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One Bread, One Body

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All Issues > Volume 16, Issue 1

<< Sunday, January 30, 2000 >> 4th Sunday Ordinary Time
Deuteronomy 18:15-20
1 Corinthians 7:32-35

View Readings
Psalm 95
Mark 1:21-28

Similar Reflections


"The married man is busy with this world's demands and occupied with pleasing his wife. This means he is divided." —1 Corinthians 7:33

Many of you who read One Bread, One Body are married. Today's second reading seems to imply that marriage is a limited vocation because a married person is not able to be both married and "busy with the Lord's affairs" (1 Cor 7:32).

It is important to read this passage in its context. St. Paul believes that Jesus will return shortly (1 Cor 7:29, 31). If "the time is short" (1 Cor 7:29), then it is vital to commit all efforts to converting "as many as possible" (1 Cor 9:19) before Jesus returns. Long-term endeavors such as marriage and family detract from the short-term need to evangelize full-force.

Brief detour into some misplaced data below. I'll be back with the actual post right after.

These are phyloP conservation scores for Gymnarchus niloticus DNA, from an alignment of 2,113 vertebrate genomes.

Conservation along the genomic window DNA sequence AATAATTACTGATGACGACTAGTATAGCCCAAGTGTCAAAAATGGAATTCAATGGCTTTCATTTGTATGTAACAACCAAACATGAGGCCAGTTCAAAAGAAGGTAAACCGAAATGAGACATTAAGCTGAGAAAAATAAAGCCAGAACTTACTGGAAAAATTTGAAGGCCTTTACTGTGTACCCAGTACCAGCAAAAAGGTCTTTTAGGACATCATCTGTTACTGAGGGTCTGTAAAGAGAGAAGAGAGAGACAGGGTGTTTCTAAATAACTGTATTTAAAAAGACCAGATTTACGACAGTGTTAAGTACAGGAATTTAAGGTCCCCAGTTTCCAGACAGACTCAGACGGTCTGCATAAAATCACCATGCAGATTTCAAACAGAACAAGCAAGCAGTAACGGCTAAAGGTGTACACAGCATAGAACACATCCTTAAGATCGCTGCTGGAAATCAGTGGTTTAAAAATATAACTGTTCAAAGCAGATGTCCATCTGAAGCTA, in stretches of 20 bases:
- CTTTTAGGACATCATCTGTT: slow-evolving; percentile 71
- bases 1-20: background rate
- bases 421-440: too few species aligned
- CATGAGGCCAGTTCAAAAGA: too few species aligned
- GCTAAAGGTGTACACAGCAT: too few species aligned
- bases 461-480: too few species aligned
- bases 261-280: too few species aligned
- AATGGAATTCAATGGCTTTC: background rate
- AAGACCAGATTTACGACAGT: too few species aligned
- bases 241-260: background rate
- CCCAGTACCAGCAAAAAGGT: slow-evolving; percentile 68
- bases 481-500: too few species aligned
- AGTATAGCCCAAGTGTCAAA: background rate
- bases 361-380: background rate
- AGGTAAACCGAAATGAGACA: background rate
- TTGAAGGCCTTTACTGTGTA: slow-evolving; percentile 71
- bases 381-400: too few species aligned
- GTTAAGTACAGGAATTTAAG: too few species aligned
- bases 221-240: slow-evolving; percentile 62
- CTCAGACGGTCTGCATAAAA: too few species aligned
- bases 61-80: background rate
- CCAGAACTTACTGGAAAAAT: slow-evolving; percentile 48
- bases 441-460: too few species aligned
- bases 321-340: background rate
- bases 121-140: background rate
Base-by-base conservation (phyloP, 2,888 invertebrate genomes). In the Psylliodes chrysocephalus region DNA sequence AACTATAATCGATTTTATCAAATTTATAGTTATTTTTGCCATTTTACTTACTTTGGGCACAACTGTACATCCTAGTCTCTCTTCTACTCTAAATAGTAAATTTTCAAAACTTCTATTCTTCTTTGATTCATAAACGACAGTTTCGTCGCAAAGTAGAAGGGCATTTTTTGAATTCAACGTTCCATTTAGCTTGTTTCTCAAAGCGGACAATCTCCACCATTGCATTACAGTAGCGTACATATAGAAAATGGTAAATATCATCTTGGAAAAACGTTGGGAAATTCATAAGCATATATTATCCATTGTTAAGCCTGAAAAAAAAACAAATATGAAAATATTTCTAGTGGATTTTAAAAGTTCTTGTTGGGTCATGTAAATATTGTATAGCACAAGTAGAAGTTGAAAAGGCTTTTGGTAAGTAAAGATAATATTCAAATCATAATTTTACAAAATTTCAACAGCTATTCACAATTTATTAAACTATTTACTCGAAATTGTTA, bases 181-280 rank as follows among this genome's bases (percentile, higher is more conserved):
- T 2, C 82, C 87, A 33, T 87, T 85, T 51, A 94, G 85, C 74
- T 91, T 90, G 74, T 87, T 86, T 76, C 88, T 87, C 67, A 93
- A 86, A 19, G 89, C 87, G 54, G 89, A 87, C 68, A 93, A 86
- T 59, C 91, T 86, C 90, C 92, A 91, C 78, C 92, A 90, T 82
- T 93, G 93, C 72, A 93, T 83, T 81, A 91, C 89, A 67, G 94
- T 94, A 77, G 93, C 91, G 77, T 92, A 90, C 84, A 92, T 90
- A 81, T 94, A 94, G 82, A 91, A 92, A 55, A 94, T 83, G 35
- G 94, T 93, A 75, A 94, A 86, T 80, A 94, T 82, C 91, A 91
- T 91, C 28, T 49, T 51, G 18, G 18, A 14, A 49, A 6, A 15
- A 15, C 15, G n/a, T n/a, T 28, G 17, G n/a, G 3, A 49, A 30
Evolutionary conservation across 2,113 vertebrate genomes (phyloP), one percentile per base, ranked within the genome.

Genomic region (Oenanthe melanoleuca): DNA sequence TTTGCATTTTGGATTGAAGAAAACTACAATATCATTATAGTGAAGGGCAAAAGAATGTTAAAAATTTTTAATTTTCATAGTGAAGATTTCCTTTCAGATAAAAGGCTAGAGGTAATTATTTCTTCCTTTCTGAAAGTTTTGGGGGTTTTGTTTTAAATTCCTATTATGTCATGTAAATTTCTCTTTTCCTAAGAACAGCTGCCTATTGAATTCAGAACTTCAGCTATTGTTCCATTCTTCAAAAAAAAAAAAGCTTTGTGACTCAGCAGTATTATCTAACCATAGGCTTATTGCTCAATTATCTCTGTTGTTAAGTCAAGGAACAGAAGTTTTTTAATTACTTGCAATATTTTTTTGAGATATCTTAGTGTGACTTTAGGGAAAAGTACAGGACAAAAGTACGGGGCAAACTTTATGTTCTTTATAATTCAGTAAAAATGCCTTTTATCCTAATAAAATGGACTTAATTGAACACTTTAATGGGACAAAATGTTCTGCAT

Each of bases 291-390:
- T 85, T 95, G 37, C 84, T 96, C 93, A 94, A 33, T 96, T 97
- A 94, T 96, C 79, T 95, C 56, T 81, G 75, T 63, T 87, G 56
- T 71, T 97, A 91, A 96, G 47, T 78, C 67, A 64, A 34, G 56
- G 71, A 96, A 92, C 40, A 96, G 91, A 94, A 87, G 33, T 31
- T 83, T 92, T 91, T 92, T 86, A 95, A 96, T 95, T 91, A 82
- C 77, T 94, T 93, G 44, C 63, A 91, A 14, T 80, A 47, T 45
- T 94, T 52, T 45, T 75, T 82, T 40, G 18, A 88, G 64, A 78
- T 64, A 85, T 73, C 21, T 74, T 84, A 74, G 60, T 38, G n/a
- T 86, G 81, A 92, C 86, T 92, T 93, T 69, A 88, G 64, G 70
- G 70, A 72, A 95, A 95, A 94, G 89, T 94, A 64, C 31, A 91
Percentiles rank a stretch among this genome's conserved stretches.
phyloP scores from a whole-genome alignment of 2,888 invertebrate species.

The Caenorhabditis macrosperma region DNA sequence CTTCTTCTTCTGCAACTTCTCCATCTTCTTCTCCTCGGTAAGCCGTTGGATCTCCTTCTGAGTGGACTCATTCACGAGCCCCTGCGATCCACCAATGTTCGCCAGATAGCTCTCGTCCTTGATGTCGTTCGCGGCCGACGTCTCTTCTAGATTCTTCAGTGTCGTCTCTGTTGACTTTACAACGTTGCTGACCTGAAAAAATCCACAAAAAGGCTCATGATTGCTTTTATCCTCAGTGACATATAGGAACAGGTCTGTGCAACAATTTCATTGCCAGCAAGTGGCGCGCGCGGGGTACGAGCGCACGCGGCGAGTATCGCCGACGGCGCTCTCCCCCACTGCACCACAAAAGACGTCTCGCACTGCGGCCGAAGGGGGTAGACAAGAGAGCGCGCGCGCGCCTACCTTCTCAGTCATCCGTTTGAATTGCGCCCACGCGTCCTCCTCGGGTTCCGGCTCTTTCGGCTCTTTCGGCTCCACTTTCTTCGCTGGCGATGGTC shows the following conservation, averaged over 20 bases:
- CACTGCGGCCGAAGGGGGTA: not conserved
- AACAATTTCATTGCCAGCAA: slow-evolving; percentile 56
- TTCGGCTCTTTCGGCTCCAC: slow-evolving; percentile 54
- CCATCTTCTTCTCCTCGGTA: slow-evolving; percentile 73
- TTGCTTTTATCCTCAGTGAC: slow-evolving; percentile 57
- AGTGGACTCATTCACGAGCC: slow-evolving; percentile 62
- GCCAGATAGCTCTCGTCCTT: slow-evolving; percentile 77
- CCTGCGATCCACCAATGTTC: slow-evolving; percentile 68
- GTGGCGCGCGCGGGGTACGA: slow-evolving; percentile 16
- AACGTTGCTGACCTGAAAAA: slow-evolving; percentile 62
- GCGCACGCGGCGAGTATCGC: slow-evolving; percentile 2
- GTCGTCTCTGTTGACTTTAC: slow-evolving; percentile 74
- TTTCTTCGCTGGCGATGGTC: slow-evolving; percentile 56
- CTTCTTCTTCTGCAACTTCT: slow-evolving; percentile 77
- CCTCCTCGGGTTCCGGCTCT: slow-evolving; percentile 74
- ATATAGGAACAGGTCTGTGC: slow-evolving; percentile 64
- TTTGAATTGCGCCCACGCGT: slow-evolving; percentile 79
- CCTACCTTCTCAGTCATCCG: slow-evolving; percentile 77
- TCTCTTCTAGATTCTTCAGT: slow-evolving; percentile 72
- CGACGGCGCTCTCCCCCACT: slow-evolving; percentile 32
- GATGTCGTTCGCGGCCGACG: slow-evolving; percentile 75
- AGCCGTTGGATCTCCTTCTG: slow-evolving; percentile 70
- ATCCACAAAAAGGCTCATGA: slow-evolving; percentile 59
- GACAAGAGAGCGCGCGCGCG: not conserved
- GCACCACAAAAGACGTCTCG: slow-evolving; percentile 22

However, Jesus did not return in Paul's lifetime. The early Church of course realized that its members needed to "make disciples" (Mt 28:19) by having and raising godly children well-trained in the faith. In this context, married persons have an integral and irreplacable part in "the Lord's affairs." They have the unique advantage of a long-term, nurturing, loving, and discipling relationship with their children that cannot be forged by any other member of the body of Christ. Paul realized that God is so pleased by this kind of marriage that He considers it to be a reflection of His own love for the Church (Eph 5:31-32).

Prayer: Father, may all married couples build up the body of Christ and thereby be devoted "entirely to the Lord" (1 Cor 7:35).
Promise: "The people were spellbound by His teaching because He taught with authority, and not like the scribes." —Mk 1:22
Praise: Risen Jesus, You are the King of kings and the Lord of lords. Alleluia!
(This teaching was submitted by one of our editors.)
Nihil obstat: Reverend Robert L. Hagedorn, July 21, 1999
Imprimatur: †Most Reverend Carl K. Moeddel, Vicar General and Auxiliary Bishop of the Archdiocese of Cincinnati, July 29, 1999
The Nihil obstat and Imprimatur are a declaration that a book or pamphlet is considered to be free from doctrinal or moral error. It is not implied that those who have granted the Nihil obstat and Imprimatur agree with the contents, opinions, or statements expressed.
Volume 16, Issue 1
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